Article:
It's been an extraordinarily long process, with the need to solve numbers of problems along the way, and sometimes acquire new tools to do so – appropriate drill bits and taps, for example. The last came today – a countersink bit appropriate for aluminium and small enough to get into the channel where the screws sit. Sometimes I faced a problem with deliveries. For eight years we've had all sorts of things sent to the post office in Great Haywood for us to collect. But of late there's been a problem when a package is being delivered by Hermes – something to do with the shop's insurance. Today's Amazon delivery was to come by Hermes, but I didn't know that until I'd placed the order. So I had to go to the Post Office early and negotiate with them to ensure they would accept it when it came.

The painting has gone really well, though a good finish seems much harder to achieve with this red than it has been with green sections. It's encouraged me to think that I could do the whole side. It would be very obvious it was an amateur job, but at least it would be the same shade all the way down.

I now have to complete the work on the window the other side of the kitchen. That will have its own idiosyncrasies, but at least I've acquired some experience in regard to the principal steps.

Sunday, 25 August 2019

Kitchen window phases 5a – 5n

The last ten days have seen the window work on Erin Mae proceeding steadily. The most satisfactory part was successfully drilling and tapping the hull with some extra holes to take machine screws that will fix the frame in place.


I've cleaned out plenty of threads before, but these were the first I'd cut myself. Having the right equipment was key – a 3.3mm cobalt steel drill bit, some cutting paste and an M4 tap that was tough enough for the job. In retrospect, I wonder what it was I was worried about. Now the positions of the holes in the frame and those in the hull match each other and I've started on the painting.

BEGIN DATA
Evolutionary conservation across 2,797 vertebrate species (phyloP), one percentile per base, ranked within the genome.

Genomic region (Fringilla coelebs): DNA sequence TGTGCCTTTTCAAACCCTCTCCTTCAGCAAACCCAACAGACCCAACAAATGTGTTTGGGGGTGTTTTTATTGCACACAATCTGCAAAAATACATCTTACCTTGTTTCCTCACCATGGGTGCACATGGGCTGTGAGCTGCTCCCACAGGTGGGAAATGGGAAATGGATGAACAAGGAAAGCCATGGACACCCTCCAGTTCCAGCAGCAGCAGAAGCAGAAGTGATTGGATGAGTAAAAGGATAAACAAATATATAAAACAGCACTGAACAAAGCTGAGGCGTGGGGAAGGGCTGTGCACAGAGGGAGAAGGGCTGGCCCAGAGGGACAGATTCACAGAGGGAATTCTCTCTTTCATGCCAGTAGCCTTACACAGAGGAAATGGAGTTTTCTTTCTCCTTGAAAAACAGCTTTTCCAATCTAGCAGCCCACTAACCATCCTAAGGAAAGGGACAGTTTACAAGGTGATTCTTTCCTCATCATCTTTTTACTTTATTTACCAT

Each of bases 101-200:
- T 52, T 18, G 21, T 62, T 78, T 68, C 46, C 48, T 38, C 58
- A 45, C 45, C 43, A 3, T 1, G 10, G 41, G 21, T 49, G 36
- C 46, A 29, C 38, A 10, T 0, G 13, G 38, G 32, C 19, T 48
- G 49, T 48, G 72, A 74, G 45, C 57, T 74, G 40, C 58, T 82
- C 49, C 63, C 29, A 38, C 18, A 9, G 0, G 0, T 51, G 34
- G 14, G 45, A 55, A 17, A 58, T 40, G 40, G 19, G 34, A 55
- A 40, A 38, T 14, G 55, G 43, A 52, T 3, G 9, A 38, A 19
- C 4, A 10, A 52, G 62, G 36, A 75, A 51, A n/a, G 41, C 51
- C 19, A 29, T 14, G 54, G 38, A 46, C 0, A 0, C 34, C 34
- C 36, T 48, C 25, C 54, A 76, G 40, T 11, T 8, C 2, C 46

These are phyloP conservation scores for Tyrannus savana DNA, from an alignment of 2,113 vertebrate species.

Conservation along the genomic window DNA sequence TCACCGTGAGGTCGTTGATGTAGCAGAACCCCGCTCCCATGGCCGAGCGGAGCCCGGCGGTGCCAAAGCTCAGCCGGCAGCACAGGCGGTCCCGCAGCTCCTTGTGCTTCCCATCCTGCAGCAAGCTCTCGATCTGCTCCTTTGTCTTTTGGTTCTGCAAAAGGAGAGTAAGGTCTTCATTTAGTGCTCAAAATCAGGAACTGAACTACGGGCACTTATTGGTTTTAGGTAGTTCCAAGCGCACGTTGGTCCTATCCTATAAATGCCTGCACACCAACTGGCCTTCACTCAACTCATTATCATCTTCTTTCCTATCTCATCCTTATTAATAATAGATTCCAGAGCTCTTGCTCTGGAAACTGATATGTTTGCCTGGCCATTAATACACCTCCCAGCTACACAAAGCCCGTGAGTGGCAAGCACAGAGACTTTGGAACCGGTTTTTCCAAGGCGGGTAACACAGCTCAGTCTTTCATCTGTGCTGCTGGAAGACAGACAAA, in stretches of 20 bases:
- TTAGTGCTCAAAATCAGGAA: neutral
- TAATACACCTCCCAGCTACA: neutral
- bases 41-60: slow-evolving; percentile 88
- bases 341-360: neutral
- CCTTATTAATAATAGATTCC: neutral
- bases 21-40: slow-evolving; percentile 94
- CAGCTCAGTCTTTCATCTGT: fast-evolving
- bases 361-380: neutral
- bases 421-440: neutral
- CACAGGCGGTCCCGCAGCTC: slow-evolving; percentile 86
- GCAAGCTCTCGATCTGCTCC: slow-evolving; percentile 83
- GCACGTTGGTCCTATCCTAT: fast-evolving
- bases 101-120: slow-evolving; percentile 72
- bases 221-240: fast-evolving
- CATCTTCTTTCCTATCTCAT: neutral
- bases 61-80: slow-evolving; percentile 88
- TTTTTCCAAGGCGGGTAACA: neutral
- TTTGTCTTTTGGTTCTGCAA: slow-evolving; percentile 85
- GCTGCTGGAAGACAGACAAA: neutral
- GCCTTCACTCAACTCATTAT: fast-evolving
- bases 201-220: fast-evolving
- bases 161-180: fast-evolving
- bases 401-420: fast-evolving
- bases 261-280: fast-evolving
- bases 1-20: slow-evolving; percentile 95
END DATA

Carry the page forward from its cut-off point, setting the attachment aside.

The heatwave meant I didn't try to do too much today. I had a BBQ to cook.



My best beloved took the photos so doesn't appear in shot. She looked after the salad and the strawberries. And very nice it was too!

Thursday, 15 August 2019

Kitchen window phase 4

Epoxy puttying was duly completed today. No pictures of the job, basically because it looked very uninteresting, and anyway, how many photos of yours truly working on the kitchen window can you stand? The putty worked pretty well – getting my hands thoroughly wet before handling it helped.


The photo is from the Amazon page. I had some epoxy putty – Milliput – some years ago that came as two separate blocks, so it's intriguing to have it all in one roll. I'm not sure what technique they use for preventing it going off at the interface between the two parts. Perhaps there is some sort of barrier. Cutting off a slice was easy, but gave me a lot of wastage, given the size of the hole I was filling. I am also hoping that it won't have damaged whatever barrier they do have in place.

Rain again tomorrow – possibly yet another day of feet up, book out.

Tuesday, 13 August 2019

Kitchen window phase 3 – Dremelising

We spent longer in the south than intended, because the appalling weather was going to make window work difficult, and we didn't fancy just sitting inside Erin Mae in the marina while the storms roared outside. Today, however, work resumed.


The new Dremel immediately proved its worth. My first task is to fill a hole where some engineer or other had drilled and tapped too close to the edge of the steel. I have some epoxy putty for that but, as my friend Brian would say, preparation is everything. I attached a small wire wheel to the Dremel - one of about 60 items in a £10 variety pack from Amazon, and it powered through rusty bits and old silicone. I've applied some Fertan and should be able to do the puttying tomorrow.

I can't see any sign of how the wood inner window frame was held in place (apart from the method thoroughly dissed in a previous post!). So today I have also drilled and countersunk four 3.5 mm holes through the hull, and used stainless steel screws to hold the frame tight. I was very glad to have brought my old mains drill – it made a much quicker job of penetrating the hull and cutting the countersinks than my 18v cordless.

At last I feel I'm making some progress. I suspect tomorrow's weather will put a halt to it for 24 hours.